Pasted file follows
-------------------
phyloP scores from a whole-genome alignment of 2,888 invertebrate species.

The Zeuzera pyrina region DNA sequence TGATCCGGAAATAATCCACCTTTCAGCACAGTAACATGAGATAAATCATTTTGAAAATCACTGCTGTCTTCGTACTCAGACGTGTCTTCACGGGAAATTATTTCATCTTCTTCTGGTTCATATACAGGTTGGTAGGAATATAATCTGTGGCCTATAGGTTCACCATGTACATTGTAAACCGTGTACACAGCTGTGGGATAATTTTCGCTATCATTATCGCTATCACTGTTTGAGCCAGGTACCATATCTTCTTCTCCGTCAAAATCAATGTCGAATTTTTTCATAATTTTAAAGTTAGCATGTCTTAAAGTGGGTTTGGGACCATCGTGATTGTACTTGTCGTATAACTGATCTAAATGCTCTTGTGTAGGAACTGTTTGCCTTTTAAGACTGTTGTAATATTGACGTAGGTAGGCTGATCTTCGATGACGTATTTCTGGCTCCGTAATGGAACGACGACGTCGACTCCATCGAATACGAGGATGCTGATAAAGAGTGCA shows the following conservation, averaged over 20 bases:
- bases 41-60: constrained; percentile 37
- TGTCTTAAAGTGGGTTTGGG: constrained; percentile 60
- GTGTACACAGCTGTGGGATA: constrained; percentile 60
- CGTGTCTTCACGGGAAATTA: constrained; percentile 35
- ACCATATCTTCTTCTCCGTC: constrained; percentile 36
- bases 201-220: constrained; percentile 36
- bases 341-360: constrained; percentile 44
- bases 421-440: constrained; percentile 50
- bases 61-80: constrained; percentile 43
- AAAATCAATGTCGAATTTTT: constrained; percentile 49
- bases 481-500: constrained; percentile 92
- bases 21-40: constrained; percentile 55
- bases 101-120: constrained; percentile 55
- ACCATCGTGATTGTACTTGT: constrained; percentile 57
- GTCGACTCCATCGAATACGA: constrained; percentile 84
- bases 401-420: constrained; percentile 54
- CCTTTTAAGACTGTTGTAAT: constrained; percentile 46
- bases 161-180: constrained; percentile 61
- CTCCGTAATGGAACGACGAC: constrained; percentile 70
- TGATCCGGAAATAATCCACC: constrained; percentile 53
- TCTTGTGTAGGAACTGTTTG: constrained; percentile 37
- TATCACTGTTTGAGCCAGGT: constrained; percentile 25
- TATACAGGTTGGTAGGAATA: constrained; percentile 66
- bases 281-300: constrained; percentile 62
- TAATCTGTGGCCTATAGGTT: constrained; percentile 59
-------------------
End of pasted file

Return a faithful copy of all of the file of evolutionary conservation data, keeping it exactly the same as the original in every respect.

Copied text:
phyloP scores from a whole-genome alignment of 2,888 invertebrate species.

The Zeuzera pyrina region DNA sequence TGATCCGGAAATAATCCACCTTTCAGCACAGTAACATGAGATAAATCATTTTGAAAATCACTGCTGTCTTCGTACTCAGACGTGTCTTCACGGGAAATTATTTCATCTTCTTCTGGTTCATATACAGGTTGGTAGGAATATAATCTGTGGCCTATAGGTTCACCATGTACATTGTAAACCGTGTACACAGCTGTGGGATAATTTTCGCTATCATTATCGCTATCACTGTTTGAGCCAGGTACCATATCTTCTTCTCCGTCAAAATCAATGTCGAATTTTTTCATAATTTTAAAGTTAGCATGTCTTAAAGTGGGTTTGGGACCATCGTGATTGTACTTGTCGTATAACTGATCTAAATGCTCTTGTGTAGGAACTGTTTGCCTTTTAAGACTGTTGTAATATTGACGTAGGTAGGCTGATCTTCGATGACGTATTTCTGGCTCCGTAATGGAACGACGACGTCGACTCCATCGAATACGAGGATGCTGATAAAGAGTGCA shows the following conservation, averaged over 20 bases:
- bases 41-60: constrained; percentile 37
- TGTCTTAAAGTGGGTTTGGG: constrained; percentile 60
- GTGTACACAGCTGTGGGATA: constrained; percentile 60
- CGTGTCTTCACGGGAAATTA: constrained; percentile 35
- ACCATATCTTCTTCTCCGTC: constrained; percentile 36
- bases 201-220: constrained; percentile 36
- bases 341-360: constrained; percentile 44
- bases 421-440: constrained; percentile 50
- bases 61-80: constrained; percentile 43
- AAAATCAATGTCGAATTTTT: constrained; percentile 49
- bases 481-500: constrained; percentile 92
- bases 21-40: constrained; percentile 55
- bases 101-120: constrained; percentile 55
- ACCATCGTGATTGTACTTGT: constrained; percentile 57
- GTCGACTCCATCGAATACGA: constrained; percentile 84
- bases 401-420: constrained; percentile 54
- CCTTTTAAGACTGTTGTAAT: constrained; percentile 46
- bases 161-180: constrained; percentile 61
- CTCCGTAATGGAACGACGAC: constrained; percentile 70
- TGATCCGGAAATAATCCACC: constrained; percentile 53
- TCTTGTGTAGGAACTGTTTG: constrained; percentile 37
- TATCACTGTTTGAGCCAGGT: constrained; percentile 25
- TATACAGGTTGGTAGGAATA: constrained; percentile 66
- bases 281-300: constrained; percentile 62
- TAATCTGTGGCCTATAGGTT: constrained; percentile 59